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The Importance of Situational Awareness

11 March 2021 8 minutes
Communication Challenges
Communication Equipment

The importance of situational awareness (SA) in the tactical environment cannot be understated. From soldiers on the battlefield to law enforcement and other first responders’ everyday operations, SA is fundamental to successful operations in any environment. For this reason, anyone involved in this type of work can benefit from a greater understanding of SA.

In this article, we’ll discuss what SA is, the three factors that build SA, the importance of sharing SA, and finally, a tool for improving your use of the technique. When properly applied, SA will improve communications and generally deliver a better outcome for your operation’s planning and execution.

What is Situational Awareness?

SA can become a complicated topic if we get into the more profound theory of it or some of the models that have been developed to explain it. SA is pretty simple in its purest form, and most people really only need to know the basics to benefit from the concept. Understanding what is going on around you and making decisions bases on that understanding is what SA is all about.

Our actions in the real world do not occur in a vacuum. Everything about the environment around us affects the outcome of the decisions we make. The best of plans can quickly turn sour when outside forces start to act on them. As we made our plans in the military, we liked to say, “don’t forget that the enemy gets a vote.” It was our way of remembering one of the crucial parts of building SA. Everything around you matters.

SA can be thought of as a form of risk management. It is taking all the information around you and using it to make timely decisions. Now that we understand what SA is, let’s talk about what goes into building a clear understanding of SA.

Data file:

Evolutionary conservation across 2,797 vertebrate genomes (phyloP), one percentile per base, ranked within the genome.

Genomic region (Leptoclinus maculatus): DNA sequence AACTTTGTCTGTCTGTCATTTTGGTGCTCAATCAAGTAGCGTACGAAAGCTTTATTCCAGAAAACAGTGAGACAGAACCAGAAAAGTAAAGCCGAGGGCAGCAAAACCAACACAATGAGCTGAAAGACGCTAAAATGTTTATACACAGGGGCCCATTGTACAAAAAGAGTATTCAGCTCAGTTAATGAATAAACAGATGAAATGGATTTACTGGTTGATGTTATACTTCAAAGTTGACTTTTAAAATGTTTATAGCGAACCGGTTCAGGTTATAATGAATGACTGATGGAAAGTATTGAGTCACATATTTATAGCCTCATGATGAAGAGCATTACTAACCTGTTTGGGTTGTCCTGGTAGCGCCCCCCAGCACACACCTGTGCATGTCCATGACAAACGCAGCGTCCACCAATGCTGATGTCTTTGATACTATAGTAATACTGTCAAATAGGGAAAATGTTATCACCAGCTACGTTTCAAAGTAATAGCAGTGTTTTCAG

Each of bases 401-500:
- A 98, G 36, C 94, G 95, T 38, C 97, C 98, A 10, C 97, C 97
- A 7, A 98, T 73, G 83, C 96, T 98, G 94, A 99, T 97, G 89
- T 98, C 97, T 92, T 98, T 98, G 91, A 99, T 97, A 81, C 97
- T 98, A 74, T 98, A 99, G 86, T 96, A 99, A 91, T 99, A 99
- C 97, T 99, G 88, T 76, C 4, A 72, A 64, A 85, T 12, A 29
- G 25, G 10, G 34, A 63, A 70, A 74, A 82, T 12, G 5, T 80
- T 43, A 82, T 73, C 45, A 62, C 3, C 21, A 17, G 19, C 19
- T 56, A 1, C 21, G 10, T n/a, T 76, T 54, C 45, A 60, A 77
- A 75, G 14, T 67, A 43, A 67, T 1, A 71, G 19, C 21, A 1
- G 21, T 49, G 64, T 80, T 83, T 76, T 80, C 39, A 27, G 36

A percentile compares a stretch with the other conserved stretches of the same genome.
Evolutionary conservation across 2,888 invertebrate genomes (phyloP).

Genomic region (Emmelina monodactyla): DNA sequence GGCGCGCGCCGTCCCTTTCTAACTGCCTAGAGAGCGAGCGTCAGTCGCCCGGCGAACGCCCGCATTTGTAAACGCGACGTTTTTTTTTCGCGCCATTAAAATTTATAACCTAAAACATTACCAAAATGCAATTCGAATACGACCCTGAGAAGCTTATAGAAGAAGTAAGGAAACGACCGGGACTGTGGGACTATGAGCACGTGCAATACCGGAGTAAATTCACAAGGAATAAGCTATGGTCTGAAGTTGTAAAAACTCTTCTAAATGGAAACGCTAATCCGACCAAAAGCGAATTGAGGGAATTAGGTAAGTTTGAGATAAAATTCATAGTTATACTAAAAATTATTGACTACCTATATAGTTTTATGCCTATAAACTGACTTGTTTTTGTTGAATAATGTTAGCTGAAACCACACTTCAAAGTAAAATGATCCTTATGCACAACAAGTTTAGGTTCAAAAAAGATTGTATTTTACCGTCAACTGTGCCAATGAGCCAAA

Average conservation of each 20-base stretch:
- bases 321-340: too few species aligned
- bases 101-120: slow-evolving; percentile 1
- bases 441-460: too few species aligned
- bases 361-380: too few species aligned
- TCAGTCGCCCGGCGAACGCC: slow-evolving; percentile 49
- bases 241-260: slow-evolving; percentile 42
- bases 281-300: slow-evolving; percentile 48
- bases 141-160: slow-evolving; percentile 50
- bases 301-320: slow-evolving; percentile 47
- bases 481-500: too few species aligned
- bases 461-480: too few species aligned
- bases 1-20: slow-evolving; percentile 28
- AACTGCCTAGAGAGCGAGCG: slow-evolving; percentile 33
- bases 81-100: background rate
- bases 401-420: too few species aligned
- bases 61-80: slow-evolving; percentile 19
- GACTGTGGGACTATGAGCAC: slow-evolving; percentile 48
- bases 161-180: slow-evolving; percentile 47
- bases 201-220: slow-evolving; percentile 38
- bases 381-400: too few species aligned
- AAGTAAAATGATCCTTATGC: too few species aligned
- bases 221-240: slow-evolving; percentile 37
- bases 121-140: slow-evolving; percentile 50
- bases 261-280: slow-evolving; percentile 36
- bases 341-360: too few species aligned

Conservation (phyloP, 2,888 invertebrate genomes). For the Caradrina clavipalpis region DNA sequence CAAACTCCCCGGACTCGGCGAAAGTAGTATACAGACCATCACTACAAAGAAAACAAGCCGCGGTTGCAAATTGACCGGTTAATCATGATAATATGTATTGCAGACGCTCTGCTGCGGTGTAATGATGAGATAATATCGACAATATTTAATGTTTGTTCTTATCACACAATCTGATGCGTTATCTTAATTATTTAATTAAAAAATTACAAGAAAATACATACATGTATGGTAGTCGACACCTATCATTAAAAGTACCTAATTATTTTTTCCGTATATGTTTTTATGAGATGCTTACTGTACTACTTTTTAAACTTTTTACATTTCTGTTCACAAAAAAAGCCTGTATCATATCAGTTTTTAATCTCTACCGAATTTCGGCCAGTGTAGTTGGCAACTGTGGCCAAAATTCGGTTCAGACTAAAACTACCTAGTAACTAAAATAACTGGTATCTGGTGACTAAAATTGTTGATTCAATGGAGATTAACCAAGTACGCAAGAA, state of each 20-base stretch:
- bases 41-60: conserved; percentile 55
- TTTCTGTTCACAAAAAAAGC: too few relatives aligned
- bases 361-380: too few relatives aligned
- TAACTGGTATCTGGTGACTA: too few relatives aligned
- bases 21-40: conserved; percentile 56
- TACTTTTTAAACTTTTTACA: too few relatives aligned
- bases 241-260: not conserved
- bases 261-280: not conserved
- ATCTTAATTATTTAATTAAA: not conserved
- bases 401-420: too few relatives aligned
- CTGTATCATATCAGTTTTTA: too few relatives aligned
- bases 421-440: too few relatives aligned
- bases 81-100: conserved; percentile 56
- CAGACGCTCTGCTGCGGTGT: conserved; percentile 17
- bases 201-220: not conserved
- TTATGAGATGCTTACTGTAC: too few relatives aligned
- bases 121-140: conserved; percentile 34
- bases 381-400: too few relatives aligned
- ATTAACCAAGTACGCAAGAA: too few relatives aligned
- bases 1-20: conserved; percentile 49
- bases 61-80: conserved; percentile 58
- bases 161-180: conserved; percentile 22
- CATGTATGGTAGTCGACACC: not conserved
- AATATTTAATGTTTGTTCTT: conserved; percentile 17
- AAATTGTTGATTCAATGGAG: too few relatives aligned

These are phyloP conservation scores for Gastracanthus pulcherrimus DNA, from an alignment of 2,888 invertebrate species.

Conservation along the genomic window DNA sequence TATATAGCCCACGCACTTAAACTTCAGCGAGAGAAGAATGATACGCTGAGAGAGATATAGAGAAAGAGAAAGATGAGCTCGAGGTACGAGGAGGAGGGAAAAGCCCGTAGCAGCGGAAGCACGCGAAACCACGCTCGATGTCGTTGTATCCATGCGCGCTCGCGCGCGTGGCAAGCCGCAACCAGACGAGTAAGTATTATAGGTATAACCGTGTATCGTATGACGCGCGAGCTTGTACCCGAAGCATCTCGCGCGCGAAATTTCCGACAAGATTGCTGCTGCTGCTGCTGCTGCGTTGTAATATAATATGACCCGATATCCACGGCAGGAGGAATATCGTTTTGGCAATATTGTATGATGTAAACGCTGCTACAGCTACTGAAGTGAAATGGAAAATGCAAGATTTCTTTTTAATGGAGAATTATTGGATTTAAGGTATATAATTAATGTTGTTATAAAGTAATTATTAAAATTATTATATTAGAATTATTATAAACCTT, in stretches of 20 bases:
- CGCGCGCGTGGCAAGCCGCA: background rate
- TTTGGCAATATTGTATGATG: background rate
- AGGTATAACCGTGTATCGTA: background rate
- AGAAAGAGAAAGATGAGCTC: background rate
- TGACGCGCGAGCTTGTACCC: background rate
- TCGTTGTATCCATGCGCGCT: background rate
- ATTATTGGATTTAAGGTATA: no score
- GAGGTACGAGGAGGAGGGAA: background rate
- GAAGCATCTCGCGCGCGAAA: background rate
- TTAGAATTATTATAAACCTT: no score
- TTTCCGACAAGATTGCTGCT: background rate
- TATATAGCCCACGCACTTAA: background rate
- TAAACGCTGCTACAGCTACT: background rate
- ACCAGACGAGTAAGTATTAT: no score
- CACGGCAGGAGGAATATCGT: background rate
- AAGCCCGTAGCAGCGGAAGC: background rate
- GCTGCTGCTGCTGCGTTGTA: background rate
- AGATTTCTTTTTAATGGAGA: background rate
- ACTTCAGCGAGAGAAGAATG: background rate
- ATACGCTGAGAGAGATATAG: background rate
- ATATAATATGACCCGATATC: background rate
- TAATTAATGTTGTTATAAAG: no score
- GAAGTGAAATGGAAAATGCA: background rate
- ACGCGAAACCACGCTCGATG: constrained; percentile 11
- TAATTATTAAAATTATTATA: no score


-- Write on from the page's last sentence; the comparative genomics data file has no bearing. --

Building SA

There are three factors in developing SA. The complete picture only comes from fully developing each component. The elements in the order that you develop them include understanding the physical environment, making sense of people’s purposes and movements relative to their physical environment, and anticipating the impact of future actions within the environment.

The physical environment is multifaceted. Terrain, weather, plants, animals, smells, sounds, visual stimuli, and things people build are but a few elements which comprise the physical environment. The first step in building SA is assessing the physical environment around you. It is only with a clear picture of the world around you that you can make timely and appropriate decisions.

The best method for taking inventory of the physical environment is to think about the five senses. Some of your senses may seem less useful in accomplishing this task, such as taste, for example. The truth is each has a role in building your understanding of the physical world around you.

Ask yourself what you see, hear, feel, taste, and what you smell. What does the combined picture of all that information look like? Think of how each of your observations interacts. For example, do you taste smoke in the air only when you see a fire, or is the taste there even when a fire is not present? How does everything you are taking in build on each other and interact? Looking at the world around you in this manner will generate a solid understanding of the physical environment.